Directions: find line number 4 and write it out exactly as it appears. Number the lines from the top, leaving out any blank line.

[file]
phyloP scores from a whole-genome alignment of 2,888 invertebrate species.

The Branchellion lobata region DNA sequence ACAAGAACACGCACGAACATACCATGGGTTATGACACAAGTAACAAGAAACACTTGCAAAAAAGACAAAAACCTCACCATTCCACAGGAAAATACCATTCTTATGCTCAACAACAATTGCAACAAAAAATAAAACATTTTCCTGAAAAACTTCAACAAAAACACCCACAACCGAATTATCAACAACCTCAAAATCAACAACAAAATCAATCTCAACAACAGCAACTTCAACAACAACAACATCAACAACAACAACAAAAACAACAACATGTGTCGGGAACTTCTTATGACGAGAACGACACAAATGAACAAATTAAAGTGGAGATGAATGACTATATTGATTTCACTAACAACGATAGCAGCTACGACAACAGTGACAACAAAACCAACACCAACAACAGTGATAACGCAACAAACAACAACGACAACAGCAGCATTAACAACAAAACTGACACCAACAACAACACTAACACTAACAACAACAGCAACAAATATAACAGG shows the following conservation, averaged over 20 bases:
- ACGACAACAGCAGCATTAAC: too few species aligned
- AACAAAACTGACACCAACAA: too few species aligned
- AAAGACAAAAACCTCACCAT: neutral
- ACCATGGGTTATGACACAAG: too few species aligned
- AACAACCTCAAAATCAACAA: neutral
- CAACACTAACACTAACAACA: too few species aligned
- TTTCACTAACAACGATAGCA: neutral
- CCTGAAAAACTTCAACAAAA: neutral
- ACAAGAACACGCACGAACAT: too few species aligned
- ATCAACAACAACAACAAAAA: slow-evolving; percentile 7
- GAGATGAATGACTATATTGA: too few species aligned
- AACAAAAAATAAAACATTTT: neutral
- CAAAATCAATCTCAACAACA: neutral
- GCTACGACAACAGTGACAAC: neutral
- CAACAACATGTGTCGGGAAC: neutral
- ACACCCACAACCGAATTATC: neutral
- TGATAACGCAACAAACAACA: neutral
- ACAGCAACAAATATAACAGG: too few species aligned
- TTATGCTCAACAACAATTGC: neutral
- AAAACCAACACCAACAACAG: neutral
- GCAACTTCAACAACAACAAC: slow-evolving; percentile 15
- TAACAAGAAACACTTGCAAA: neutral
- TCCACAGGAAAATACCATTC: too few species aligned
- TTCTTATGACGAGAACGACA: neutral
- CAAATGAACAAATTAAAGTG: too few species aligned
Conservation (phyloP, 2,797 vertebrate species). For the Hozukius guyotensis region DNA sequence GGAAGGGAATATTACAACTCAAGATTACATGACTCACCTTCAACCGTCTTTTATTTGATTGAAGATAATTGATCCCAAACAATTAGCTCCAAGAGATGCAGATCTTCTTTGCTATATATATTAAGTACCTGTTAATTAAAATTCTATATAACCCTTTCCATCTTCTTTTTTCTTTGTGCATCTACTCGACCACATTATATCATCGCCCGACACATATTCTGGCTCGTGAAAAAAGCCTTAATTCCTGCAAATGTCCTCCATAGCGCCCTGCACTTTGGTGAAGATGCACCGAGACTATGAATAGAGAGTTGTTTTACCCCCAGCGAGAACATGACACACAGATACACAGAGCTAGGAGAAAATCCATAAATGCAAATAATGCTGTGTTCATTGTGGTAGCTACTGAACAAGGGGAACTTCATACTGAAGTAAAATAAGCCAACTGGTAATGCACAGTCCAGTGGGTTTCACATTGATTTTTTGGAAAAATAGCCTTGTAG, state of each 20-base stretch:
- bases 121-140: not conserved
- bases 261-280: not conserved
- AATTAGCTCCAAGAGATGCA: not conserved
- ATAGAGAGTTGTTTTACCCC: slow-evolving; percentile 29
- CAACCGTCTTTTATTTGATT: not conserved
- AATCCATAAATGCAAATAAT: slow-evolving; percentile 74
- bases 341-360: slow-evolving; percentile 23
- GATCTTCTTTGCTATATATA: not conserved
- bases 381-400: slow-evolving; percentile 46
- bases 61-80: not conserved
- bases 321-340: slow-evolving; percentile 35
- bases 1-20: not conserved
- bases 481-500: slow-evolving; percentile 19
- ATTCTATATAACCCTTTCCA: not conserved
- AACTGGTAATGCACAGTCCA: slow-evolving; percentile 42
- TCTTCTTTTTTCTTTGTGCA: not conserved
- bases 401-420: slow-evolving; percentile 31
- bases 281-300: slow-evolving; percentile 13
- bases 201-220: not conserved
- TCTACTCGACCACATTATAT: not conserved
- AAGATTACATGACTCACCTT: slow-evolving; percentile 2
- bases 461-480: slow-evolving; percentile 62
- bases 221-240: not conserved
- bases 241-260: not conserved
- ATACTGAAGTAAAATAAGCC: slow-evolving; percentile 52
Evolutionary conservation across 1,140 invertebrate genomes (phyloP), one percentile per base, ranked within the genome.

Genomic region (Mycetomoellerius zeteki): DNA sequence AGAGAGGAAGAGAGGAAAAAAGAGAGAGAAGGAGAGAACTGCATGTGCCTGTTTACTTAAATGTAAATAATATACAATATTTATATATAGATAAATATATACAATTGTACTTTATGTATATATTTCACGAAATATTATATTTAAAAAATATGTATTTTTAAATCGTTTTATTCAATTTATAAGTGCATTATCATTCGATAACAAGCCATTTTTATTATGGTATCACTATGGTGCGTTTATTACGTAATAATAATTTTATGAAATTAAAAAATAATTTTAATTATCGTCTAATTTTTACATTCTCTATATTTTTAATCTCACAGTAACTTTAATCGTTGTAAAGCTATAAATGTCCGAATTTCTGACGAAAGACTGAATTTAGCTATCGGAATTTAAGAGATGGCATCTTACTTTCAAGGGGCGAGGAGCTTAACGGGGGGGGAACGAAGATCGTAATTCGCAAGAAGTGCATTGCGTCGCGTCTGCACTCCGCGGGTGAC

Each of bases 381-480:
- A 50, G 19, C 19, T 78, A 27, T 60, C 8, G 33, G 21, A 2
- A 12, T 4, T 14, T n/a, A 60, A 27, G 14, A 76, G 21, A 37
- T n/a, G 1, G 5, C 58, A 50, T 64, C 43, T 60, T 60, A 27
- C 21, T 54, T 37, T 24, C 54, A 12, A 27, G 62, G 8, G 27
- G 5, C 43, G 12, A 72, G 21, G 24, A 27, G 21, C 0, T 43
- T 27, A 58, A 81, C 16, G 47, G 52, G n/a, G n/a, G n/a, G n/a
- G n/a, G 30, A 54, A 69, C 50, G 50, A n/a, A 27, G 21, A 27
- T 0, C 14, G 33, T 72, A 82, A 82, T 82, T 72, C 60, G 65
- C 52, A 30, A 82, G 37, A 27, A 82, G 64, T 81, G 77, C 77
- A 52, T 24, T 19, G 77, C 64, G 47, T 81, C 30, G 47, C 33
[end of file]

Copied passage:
- AACAAAACTGACACCAACAA: too few species aligned